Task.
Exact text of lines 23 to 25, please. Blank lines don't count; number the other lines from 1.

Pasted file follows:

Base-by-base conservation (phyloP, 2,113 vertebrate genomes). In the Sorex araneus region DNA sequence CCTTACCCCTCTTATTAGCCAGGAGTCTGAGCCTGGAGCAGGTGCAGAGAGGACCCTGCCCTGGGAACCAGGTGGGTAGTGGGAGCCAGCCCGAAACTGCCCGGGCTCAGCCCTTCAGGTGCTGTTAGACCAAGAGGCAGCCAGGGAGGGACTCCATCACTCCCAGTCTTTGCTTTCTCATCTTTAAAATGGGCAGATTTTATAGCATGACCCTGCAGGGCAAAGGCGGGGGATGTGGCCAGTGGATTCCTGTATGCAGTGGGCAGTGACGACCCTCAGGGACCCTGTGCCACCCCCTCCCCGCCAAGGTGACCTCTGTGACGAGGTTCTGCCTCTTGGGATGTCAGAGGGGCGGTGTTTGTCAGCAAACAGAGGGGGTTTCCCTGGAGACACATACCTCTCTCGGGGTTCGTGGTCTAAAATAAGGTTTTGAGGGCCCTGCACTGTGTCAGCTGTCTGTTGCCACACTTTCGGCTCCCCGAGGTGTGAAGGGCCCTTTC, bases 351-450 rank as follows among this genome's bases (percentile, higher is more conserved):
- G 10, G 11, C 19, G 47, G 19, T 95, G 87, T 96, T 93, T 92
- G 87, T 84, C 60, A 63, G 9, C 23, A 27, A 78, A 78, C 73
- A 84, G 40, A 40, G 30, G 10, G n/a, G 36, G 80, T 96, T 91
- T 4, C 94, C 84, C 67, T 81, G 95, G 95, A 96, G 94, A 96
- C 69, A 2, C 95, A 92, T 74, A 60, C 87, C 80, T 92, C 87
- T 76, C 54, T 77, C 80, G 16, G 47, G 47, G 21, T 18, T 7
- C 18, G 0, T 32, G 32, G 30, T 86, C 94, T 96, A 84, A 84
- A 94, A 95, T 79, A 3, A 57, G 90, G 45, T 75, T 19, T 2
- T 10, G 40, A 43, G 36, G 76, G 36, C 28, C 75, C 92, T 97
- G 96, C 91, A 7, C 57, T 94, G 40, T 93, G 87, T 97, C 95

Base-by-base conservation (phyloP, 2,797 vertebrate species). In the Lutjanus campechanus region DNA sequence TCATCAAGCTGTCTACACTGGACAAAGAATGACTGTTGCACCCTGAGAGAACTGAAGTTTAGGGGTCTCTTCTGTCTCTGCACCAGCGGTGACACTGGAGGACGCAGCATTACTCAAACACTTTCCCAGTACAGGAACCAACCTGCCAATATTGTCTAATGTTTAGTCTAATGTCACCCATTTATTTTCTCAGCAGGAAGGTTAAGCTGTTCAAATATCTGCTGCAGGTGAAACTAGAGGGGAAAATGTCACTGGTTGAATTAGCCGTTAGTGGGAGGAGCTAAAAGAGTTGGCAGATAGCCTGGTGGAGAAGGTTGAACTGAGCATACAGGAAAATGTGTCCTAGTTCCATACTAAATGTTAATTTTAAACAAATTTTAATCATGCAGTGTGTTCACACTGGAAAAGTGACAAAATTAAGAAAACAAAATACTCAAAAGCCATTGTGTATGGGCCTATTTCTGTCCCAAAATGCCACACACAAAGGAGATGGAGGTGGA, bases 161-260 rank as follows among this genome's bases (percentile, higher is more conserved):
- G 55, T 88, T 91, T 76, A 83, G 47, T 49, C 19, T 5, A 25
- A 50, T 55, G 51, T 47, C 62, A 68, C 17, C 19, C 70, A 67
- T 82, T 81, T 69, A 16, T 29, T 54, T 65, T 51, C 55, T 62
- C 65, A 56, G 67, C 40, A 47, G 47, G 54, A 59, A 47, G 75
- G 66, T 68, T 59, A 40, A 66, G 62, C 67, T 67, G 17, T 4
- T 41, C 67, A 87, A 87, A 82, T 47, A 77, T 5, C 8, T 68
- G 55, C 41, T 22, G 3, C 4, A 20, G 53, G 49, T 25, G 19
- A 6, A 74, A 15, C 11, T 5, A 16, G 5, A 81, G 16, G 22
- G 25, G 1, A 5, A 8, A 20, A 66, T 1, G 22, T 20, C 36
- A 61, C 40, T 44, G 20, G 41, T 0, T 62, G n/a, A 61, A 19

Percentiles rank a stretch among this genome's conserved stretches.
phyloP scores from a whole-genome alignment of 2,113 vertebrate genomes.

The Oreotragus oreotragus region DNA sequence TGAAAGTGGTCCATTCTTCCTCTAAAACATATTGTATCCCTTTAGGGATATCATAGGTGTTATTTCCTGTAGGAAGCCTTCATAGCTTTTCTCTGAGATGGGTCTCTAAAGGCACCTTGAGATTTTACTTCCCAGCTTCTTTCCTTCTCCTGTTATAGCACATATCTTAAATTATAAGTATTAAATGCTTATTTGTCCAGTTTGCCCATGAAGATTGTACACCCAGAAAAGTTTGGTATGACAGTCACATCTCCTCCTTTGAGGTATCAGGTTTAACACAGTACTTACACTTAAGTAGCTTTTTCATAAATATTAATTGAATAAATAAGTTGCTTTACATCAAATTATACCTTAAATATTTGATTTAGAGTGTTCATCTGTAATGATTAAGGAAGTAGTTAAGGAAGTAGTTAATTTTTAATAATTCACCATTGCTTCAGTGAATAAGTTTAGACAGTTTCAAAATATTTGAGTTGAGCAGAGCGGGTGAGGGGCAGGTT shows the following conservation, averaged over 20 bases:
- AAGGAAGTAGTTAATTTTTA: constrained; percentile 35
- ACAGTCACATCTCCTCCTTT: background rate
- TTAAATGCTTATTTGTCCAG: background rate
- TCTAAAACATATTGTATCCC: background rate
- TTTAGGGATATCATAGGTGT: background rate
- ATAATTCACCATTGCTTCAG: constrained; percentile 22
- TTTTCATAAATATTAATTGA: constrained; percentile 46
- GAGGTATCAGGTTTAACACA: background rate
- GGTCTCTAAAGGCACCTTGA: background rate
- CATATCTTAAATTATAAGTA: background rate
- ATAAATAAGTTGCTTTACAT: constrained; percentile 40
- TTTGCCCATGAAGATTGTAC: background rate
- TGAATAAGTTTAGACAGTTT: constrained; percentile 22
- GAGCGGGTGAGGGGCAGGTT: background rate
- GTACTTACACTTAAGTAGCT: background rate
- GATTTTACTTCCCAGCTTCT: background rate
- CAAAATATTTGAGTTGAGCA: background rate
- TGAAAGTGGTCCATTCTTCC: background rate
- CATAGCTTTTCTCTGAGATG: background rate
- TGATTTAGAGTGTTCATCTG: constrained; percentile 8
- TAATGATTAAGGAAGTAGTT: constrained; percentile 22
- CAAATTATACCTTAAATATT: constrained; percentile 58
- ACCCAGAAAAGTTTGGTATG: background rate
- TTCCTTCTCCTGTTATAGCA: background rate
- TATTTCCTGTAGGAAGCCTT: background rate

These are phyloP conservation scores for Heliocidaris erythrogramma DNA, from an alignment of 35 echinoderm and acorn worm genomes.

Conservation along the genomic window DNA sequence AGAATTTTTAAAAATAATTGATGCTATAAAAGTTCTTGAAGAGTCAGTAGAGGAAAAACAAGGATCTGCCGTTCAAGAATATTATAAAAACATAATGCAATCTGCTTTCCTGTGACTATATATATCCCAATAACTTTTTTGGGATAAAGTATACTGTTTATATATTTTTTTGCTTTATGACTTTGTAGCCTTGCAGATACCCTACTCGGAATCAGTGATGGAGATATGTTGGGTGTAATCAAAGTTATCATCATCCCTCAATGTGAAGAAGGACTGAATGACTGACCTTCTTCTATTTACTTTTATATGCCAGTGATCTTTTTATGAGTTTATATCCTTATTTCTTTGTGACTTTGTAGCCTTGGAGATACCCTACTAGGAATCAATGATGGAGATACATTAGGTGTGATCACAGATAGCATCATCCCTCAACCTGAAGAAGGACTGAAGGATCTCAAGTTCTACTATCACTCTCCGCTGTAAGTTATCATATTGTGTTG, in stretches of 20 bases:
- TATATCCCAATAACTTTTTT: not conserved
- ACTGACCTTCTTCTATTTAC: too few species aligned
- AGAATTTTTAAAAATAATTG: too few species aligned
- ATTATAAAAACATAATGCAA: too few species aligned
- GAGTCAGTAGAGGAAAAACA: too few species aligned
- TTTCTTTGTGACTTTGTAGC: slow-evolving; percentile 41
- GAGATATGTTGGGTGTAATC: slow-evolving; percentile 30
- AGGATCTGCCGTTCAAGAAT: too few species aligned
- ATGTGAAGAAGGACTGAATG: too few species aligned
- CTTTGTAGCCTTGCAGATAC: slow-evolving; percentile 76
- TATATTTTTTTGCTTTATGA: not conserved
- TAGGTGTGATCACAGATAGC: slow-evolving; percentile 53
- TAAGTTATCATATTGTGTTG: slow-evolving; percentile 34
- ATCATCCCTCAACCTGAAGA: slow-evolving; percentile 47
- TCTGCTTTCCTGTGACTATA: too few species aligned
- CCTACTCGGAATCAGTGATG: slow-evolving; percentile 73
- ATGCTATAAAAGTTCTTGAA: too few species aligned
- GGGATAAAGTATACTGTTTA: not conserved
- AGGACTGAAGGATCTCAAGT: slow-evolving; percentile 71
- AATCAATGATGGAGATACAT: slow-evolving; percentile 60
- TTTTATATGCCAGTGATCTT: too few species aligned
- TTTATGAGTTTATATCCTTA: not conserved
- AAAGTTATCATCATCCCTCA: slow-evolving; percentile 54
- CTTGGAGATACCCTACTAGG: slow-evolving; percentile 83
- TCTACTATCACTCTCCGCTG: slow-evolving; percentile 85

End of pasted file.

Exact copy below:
Percentiles rank a stretch among this genome's conserved stretches.
phyloP scores from a whole-genome alignment of 2,113 vertebrate genomes.

The Oreotragus oreotragus region DNA sequence TGAAAGTGGTCCATTCTTCCTCTAAAACATATTGTATCCCTTTAGGGATATCATAGGTGTTATTTCCTGTAGGAAGCCTTCATAGCTTTTCTCTGAGATGGGTCTCTAAAGGCACCTTGAGATTTTACTTCCCAGCTTCTTTCCTTCTCCTGTTATAGCACATATCTTAAATTATAAGTATTAAATGCTTATTTGTCCAGTTTGCCCATGAAGATTGTACACCCAGAAAAGTTTGGTATGACAGTCACATCTCCTCCTTTGAGGTATCAGGTTTAACACAGTACTTACACTTAAGTAGCTTTTTCATAAATATTAATTGAATAAATAAGTTGCTTTACATCAAATTATACCTTAAATATTTGATTTAGAGTGTTCATCTGTAATGATTAAGGAAGTAGTTAAGGAAGTAGTTAATTTTTAATAATTCACCATTGCTTCAGTGAATAAGTTTAGACAGTTTCAAAATATTTGAGTTGAGCAGAGCGGGTGAGGGGCAGGTT shows the following conservation, averaged over 20 bases: